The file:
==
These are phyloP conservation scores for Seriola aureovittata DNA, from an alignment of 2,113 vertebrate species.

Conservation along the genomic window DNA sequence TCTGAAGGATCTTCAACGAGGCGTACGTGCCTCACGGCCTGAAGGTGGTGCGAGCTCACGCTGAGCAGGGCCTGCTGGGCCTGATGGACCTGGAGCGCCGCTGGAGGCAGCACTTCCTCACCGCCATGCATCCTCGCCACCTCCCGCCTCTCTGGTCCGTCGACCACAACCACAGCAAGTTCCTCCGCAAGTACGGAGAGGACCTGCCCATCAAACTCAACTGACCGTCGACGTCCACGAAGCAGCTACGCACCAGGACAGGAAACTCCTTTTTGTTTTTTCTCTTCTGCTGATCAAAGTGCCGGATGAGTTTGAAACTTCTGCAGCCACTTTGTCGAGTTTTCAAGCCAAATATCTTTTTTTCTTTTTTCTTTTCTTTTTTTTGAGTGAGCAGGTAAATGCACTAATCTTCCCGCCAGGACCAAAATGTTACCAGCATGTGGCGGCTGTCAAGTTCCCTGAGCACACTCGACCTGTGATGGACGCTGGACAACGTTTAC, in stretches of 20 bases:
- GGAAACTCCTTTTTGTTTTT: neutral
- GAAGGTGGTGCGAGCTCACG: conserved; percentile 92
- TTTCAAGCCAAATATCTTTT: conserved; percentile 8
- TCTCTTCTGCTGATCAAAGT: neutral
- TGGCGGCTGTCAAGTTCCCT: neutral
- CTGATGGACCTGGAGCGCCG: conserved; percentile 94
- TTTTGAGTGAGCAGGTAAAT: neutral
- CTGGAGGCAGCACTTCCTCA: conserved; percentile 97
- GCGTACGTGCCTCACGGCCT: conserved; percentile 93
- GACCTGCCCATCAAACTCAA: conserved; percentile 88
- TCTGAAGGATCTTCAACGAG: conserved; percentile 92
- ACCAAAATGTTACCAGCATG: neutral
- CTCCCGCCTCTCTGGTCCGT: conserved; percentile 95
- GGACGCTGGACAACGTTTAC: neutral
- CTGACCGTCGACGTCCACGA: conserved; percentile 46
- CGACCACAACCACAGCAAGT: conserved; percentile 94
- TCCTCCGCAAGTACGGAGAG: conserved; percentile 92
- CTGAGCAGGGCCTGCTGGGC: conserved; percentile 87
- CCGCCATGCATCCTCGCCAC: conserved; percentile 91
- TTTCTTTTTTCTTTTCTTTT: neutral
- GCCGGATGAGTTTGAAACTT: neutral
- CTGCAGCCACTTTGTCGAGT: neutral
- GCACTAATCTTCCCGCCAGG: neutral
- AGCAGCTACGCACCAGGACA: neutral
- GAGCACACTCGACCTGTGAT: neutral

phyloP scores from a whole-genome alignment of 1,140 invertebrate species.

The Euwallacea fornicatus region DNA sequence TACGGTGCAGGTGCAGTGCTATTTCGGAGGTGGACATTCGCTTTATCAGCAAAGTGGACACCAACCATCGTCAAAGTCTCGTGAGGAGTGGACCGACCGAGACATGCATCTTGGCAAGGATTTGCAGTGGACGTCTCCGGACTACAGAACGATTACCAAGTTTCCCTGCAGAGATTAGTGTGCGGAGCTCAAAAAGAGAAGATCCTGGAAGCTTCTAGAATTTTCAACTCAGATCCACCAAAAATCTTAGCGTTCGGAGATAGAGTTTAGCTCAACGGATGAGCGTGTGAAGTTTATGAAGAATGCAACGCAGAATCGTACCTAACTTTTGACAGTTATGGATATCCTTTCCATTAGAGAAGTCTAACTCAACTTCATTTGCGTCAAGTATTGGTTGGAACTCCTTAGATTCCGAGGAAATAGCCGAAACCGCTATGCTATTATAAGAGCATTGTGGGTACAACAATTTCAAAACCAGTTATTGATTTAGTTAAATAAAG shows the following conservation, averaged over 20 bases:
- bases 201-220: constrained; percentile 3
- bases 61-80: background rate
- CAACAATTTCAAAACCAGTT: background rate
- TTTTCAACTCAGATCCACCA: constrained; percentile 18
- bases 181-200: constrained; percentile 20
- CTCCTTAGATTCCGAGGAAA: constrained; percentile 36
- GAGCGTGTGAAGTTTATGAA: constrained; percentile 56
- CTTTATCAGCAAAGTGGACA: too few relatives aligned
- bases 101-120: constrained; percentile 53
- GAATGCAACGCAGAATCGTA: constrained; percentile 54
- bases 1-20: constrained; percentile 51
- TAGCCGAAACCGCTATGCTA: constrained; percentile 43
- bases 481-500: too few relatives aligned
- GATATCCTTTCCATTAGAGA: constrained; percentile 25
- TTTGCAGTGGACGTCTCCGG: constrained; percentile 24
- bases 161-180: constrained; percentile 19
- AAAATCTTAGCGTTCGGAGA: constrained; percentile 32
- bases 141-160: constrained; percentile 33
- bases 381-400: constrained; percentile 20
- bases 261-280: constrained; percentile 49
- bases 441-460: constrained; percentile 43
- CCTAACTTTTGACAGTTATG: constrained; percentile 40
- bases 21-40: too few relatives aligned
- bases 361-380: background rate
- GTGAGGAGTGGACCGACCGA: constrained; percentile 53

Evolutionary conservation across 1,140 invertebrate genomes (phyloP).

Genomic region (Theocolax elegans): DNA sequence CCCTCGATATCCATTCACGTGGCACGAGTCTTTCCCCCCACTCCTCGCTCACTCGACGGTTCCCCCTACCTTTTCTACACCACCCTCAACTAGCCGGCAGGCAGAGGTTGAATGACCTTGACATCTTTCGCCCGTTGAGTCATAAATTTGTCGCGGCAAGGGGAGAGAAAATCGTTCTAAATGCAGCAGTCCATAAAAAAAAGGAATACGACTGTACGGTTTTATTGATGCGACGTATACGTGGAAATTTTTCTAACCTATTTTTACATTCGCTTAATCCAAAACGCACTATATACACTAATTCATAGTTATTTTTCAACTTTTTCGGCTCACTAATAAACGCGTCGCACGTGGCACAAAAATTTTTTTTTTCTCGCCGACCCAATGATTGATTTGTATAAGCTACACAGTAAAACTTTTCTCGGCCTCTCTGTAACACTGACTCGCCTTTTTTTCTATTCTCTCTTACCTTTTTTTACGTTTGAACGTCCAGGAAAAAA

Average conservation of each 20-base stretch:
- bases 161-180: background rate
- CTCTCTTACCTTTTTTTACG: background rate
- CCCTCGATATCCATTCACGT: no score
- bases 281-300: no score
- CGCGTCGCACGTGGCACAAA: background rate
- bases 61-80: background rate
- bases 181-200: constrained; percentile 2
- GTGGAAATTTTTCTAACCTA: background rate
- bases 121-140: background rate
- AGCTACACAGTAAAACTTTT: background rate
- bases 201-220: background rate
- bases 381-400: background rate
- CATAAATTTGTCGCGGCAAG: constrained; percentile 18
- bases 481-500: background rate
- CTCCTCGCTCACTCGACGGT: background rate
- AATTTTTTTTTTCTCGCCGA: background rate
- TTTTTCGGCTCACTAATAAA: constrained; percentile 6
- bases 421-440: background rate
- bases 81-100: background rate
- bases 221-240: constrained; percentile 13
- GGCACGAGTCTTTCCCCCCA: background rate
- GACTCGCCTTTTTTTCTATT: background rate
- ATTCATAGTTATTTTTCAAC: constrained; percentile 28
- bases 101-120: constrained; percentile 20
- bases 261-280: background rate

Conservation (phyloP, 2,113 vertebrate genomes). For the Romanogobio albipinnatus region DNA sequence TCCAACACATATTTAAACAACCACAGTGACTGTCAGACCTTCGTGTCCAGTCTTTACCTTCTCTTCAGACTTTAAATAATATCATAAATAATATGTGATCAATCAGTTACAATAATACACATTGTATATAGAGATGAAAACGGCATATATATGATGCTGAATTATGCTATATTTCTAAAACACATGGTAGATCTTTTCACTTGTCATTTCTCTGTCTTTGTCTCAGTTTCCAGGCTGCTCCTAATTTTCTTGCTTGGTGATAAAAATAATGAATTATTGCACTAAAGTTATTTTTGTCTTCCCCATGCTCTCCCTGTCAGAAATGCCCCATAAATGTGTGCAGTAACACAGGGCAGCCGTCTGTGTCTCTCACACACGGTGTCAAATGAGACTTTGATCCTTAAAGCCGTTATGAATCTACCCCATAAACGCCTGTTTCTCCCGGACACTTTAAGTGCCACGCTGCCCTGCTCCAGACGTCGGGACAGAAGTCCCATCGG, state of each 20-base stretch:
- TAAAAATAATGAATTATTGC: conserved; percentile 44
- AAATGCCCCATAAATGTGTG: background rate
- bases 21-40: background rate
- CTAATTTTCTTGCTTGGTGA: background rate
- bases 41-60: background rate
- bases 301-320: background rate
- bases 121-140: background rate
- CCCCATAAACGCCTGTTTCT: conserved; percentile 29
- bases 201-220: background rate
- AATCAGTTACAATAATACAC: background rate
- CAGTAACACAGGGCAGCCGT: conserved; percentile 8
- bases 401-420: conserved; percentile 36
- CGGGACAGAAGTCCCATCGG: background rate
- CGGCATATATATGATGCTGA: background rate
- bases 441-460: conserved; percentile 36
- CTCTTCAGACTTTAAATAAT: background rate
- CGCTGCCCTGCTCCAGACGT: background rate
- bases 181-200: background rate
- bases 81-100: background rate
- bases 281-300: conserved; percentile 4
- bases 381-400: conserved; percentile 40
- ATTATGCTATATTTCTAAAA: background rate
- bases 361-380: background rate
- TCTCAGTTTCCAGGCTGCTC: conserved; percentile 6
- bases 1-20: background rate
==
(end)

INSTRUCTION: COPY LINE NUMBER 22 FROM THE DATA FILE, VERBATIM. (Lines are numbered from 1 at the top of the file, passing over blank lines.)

- TTTCTTTTTTCTTTTCTTTT: neutral